Operators in the long-producing and geologically diverse Midcontinent Basin have successfully implemented the accelerated drilling service to significantly reduce survey time and costs and increase on-bottom drilling time.

Multiple options in one tool
In one application the service improved drilling efficiency across an eight-well pad where laterals reached 3,048 m. A key objective was to reduce survey time using EM telemetry, which would enable sending survey data while making connections instead of relying on the standard protocol of waiting for the mud pumps to turn on after a connection is made.

However, the formation layers above the wellbore and extended laterals prevented receipt of the EM telemetry signal. The operator deployed the accelerated drilling service, activating the dual-telemetry configuration. This enabled the driller to efficiently and quickly switch to high-speed MP telemetry when needed so as to produce and receive signals faster than traditional MP technology. The dual-telemetry tool responded to a downlink and effectively switched to the MP telemetry mode, minimizing the time to troubleshoot for signal quality. Toward the end of the run, the tool was switched back to EM telemetry mode to maximize on-bottom time.

By implementing the accelerated drilling service, the operator saved 53 hours of survey time across the eight-well pad, reducing connection time by 7.5 hours per 3,048 m of lateral and avoiding an estimated 23-hour trip.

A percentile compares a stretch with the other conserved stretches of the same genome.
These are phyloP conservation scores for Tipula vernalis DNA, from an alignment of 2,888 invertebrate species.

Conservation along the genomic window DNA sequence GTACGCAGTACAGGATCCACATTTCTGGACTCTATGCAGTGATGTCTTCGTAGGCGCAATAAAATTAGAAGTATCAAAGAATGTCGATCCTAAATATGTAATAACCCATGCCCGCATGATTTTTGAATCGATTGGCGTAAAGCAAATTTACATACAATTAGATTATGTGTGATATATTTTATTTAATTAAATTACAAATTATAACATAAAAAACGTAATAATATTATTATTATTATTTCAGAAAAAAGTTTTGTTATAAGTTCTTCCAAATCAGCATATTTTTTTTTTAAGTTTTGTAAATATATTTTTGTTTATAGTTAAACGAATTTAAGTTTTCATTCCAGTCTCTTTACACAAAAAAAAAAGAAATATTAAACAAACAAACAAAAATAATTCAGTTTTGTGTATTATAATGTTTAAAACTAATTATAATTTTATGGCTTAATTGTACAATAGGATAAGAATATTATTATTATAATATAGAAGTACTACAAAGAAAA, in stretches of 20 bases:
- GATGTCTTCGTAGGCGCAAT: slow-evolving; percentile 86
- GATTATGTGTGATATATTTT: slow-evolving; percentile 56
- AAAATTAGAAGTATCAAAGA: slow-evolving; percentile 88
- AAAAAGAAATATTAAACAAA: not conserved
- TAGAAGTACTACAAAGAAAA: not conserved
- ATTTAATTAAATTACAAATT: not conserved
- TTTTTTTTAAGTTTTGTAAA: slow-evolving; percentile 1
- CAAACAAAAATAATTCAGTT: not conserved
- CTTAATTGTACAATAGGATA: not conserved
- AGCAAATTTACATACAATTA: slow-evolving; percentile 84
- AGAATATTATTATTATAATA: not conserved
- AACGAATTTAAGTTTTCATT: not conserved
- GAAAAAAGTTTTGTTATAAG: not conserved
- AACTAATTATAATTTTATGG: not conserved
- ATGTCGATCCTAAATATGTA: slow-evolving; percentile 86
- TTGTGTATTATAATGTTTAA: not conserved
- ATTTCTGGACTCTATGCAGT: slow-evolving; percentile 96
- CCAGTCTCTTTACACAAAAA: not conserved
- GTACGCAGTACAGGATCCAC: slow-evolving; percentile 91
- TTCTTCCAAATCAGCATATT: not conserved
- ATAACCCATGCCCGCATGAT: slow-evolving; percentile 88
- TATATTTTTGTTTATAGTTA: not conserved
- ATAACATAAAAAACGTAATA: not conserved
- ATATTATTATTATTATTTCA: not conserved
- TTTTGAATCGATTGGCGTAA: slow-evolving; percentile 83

Increasing on-bottom drilling time
In another Midcontinent application, the accelerated drilling service, using QPSK MP telemetry technology to boost bit rates and eliminate drilling noise, was implemented to improve drilling productivity by minimizing lost time due to poor survey data and slow transmission speeds. A key challenge involved overcoming low-frequency drilling noise, especially in unfavorable conditions, which prevented data captured by conventional tools from being demodulated at the surface. This forced the operator to relog every stand of drillpipe, and even retake entire surveys, to obtain accurate formation evaluation and drilling optimization data while drilling, resulting in hours of nonproductive time per well.

By deploying the accelerated drilling service, the operator was able to increase data transmission speed and deliver a continuous MWD signal, significantly increasing transmission reliability and eliminating the need for relogging and repeat surveys. System algorithms guided the MP signal to change frequencies onto a cleaner area within the spectrum to negate the drilling noise. The result was a 25% increase in on-bottom drilling time, from 62% to 78%. The service delivered a 2-bits-per-second transmission rate while drilling compared with 0.5 bits per second from standard high-volume, probe-based MP telemetry, ultimately reducing survey time by 2 minutes per connection.